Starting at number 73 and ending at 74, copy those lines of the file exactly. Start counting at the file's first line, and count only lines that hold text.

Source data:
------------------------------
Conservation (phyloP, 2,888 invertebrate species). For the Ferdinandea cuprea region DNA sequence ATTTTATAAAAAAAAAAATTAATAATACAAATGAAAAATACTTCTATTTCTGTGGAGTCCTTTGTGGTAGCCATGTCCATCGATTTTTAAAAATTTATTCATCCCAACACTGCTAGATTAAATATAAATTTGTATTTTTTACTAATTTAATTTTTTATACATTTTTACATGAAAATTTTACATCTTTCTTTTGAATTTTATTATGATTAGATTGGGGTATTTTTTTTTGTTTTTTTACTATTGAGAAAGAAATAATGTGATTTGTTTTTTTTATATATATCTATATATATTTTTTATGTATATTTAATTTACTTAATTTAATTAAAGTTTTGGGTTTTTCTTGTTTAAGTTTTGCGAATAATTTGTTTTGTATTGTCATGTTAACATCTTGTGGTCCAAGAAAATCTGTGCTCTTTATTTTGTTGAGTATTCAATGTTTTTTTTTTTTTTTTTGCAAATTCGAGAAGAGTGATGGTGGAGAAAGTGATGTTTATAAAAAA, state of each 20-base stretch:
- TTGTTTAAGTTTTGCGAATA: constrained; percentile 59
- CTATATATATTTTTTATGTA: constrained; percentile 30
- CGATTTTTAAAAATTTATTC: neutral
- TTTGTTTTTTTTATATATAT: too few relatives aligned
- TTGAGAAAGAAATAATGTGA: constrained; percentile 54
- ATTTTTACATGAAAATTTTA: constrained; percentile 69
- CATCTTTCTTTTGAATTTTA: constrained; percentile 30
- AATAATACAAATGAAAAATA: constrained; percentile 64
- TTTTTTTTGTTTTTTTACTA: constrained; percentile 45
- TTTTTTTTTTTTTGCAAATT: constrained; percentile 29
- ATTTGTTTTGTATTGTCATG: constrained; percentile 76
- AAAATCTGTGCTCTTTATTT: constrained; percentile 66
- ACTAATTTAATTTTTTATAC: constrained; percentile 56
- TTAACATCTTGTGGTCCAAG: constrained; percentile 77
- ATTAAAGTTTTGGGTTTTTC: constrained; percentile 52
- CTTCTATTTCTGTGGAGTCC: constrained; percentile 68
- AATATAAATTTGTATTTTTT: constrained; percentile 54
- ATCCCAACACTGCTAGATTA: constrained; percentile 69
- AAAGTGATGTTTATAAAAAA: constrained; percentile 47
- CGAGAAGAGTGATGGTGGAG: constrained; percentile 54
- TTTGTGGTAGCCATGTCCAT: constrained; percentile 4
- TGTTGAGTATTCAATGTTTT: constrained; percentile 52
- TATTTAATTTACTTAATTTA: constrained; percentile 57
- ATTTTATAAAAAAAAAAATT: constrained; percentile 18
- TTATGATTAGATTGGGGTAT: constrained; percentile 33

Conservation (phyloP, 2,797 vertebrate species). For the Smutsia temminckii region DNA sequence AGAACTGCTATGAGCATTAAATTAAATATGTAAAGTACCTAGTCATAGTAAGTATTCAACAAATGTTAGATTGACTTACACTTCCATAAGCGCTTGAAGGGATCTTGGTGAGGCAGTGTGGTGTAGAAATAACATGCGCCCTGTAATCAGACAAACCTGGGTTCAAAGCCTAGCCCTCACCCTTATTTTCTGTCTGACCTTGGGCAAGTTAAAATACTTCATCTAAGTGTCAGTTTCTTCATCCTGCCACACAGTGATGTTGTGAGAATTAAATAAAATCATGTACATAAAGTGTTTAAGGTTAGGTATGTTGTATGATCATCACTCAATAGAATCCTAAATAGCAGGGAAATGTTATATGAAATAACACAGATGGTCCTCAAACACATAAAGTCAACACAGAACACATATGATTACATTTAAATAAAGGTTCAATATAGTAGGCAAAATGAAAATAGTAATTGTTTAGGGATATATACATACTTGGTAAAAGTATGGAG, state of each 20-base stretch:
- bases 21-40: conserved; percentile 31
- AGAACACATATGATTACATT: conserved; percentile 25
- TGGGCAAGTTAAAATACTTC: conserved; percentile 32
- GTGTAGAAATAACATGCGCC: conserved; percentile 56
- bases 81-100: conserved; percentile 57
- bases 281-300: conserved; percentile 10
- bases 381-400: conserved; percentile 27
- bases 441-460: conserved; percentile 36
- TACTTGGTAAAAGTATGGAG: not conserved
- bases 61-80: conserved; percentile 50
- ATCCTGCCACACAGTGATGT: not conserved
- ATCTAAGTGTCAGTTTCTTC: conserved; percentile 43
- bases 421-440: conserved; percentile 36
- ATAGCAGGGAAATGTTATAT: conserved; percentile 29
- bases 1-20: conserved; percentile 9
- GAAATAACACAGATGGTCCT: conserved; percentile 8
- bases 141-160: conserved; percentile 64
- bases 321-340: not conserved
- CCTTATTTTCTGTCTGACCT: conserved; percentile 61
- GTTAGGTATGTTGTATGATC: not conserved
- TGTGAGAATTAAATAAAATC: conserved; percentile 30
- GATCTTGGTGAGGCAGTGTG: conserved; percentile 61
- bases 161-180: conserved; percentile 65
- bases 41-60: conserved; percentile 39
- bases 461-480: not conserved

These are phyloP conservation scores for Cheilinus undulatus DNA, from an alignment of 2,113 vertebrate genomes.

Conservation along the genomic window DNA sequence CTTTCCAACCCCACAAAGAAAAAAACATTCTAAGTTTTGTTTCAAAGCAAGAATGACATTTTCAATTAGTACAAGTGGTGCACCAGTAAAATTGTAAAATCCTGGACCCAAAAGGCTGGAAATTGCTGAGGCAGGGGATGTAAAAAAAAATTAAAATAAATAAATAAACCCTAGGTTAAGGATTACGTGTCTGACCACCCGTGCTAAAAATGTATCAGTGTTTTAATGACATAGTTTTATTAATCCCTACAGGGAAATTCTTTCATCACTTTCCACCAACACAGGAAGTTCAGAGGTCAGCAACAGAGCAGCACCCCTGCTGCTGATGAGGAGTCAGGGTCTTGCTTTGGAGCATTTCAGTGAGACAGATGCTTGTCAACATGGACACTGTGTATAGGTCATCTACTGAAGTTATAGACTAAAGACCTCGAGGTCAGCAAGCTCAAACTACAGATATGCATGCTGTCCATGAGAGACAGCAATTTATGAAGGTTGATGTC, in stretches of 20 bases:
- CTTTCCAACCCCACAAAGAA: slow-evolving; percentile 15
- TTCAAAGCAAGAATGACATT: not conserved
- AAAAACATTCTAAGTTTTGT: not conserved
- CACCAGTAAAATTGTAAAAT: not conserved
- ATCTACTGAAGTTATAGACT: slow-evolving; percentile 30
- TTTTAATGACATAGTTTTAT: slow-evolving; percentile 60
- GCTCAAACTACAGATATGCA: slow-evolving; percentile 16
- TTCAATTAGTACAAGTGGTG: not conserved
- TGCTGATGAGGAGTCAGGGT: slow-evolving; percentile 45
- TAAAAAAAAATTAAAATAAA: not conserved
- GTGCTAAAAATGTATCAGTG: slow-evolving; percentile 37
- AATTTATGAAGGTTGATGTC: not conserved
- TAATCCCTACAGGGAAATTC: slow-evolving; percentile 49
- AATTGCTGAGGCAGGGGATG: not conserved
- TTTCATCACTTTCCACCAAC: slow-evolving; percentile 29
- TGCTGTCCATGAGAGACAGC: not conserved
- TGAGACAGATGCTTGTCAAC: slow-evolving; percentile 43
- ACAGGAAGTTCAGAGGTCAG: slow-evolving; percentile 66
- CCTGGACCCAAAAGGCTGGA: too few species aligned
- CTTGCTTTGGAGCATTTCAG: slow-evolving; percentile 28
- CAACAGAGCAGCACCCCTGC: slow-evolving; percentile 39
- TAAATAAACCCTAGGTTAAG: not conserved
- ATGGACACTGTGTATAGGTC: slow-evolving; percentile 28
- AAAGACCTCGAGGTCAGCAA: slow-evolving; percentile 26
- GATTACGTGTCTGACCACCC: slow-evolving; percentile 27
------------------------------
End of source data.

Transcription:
- CCTGGACCCAAAAGGCTGGA: too few species aligned
- CTTGCTTTGGAGCATTTCAG: slow-evolving; percentile 28